Senator Clinton is going around speaking about how any immigrant (undocumented or otherwise at this point though this isn't entirely unclear) that has committed a crime should be deported with no legal process. Though the layperson might not know this there are immigration courts and immigration appellate courts set up to hear cases where an immigrant might have some relief available that would prevent banishment from the realm. Immigration laws are draconian enough without removing the remaining due process that immigrants have in the system. Again I see no reason why Hispanics would support her as such draconian measures would disproportionately harm the Hispanic community.

Posted by: jr_1123 | January 29, 2008 2:23 PM


Franklin D. Roosevelt
Adlai Stevenson
John F. Kennedy
Robert F. Kennedy
Barack Obama


Strom Thurmond
James Eastland
George C. Wallace
Bill & Hillary Clinton

Posted by: Martinedwinandersen | January 29, 2008 2:22 PM

Who hired Bill Richardson, Bill or Hillary? Because I'm starting to get the impression that there are those who believe we owe Bill and Hillary Clinton our lives. Sorry ya'll, we don't. They owe us big time. They abused and we protected and now we're saying enough. Go away and don't come back. You've both had your extended 15 minutes and we are revoking the licsense to play. Later.

Posted by: Gharza | January 29, 2008 2:19 PM

Richardson has always been a pragmatist, so I will be interested to see who he backs. It won't change my vote, although I would have voted for Richardson had he stayed in.
It would be hard to picture him running as veep to Hillary: Richardson likes to be in charge and you know the Clinton chain of command will be 1. HRC, 2. WJC, 3. the running mate.
BTW he is more than "half-Mexican." Although born in California, Richardson grew up in Mexico, plus he represented the most heavily Spanish-speaking section of NM -- a state that is at least 1/3 latino -- in congress for many years.

Posted by: ViejitaDelOeste | January 29, 2008 2:17 PM

I also agree with cakemanjb, Richardson needs to do what is right for our country. We cannot continue in this division. The Clinton's will only continue the status quo.

Posted by: claudiam1 | January 29, 2008 2:15 PM

Gov Richardson was my first choice for the nomination. But I also would have voted for Biden or Dodd. Living in North Carolina however means that my choices will be somewhat limited come primary day.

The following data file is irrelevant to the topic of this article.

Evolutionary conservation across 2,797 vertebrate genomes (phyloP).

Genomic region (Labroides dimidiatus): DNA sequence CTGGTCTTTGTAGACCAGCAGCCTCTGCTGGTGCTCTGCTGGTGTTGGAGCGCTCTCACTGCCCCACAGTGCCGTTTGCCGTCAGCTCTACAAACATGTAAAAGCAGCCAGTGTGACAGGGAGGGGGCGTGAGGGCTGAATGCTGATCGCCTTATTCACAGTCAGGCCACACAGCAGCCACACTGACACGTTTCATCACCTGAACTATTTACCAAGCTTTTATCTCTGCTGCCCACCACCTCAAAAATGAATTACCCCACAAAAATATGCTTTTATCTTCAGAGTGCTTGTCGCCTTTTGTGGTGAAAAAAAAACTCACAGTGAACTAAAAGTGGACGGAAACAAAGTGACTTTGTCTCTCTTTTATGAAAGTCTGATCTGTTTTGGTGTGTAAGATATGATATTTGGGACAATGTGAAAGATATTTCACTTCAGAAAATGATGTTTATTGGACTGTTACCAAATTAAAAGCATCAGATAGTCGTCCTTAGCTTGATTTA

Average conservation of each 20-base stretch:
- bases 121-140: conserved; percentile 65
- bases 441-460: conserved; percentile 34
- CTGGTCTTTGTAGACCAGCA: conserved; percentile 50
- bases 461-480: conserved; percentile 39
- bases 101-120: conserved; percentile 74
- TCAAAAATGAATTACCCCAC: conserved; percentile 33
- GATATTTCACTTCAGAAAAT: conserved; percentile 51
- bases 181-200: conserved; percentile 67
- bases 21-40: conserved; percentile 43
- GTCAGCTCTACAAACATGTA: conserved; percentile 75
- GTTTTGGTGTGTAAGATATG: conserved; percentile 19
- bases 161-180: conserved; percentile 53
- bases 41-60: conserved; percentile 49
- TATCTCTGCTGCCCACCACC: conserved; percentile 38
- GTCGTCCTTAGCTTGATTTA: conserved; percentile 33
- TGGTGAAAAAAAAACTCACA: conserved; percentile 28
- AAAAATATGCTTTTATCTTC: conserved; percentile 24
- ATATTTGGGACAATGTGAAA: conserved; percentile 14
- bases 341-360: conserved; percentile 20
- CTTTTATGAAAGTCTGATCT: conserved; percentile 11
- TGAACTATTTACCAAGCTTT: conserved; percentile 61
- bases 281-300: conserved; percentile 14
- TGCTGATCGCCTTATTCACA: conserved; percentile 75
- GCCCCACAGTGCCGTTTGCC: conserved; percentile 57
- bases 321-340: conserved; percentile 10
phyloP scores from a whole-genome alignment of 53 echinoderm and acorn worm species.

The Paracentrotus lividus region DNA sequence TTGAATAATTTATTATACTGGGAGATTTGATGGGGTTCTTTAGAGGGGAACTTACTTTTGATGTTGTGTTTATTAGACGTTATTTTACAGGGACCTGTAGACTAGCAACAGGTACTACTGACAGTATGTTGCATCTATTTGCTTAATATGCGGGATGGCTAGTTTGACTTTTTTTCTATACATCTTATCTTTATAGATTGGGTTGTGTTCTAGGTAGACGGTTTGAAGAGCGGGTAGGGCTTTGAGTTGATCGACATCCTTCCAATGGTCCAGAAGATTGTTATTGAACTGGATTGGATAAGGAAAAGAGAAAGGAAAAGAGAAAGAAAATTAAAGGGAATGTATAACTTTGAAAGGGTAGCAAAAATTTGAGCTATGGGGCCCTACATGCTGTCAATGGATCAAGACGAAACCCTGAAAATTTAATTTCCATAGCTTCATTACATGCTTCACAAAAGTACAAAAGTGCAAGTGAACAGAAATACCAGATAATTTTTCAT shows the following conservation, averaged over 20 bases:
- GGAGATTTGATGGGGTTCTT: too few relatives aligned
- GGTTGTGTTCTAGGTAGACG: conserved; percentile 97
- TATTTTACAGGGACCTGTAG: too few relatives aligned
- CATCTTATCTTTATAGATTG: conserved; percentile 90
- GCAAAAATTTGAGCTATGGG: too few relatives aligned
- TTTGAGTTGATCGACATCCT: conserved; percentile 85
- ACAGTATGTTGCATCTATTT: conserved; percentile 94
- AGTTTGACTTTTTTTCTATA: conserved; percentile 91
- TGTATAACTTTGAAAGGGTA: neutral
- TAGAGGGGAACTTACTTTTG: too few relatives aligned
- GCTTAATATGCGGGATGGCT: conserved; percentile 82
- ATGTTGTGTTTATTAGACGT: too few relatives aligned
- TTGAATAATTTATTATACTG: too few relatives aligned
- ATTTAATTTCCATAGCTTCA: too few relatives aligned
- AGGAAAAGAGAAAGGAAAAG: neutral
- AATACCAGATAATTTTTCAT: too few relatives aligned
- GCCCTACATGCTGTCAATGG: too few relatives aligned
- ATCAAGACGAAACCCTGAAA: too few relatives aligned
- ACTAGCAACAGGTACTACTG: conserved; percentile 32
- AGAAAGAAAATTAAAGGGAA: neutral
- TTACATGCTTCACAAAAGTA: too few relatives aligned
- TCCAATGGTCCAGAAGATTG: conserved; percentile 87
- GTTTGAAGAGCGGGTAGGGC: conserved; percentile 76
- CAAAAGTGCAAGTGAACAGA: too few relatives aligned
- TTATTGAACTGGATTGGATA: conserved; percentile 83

Regardless of which candidate the gov. endorsement goes to maybe they could return the favor,by getting us out of Iraq as quickly as BR promised.

Posted by: frankinnc | January 29, 2008 2:08 PM

Though I will be standing for John Edwards in Maine's caucuses next month, I feel that Gov. Richardson would be a wonderful choice for Vice President no matter who is at the top of the ticket. As important as his resume or ethinicity is the need to have a "Western" presence with some visibility. Most of my younger friends (my 1st campaign volunteerism was for Barry Goldwater;)are working for Obama, and hoping that if he emerges the winner, he'll ask Richardson. Looking forward...

Posted by: BoYerxa | January 29, 2008 2:08 PM

Vuestra Excelencia Sr. Gobernador Richardson:

!Obama para presidente y Ana la Destobillada para ama de casa desesperada!

Posted by: sawargos | January 29, 2008 2:07 PM

Obama is an exceptional orator. He is also a whiner. Bill Richardson is exceptional in every way. Too bad he is no longer a candidate. He will follow his own intuitions regardless of what we say.
Washington is in shambles and Hillary Clinton knows Washington. Go Hillary 2008!

Posted by: Kansas28 | January 29, 2008 2:01 PM

I would urge Governor Richardson to endorse Hillary Clinton for two reasons. First, she is the right person at the right time: so much damage has been done to this country in the last 7 years, it takes someone with her strength, wisdom, experience and vision to get this country back on the right track. Second, Clinton is the clear choice of hispanics generally, and Governor Richardson should support his own community's choice.

Posted by: embermom | January 29, 2008 2:00 PM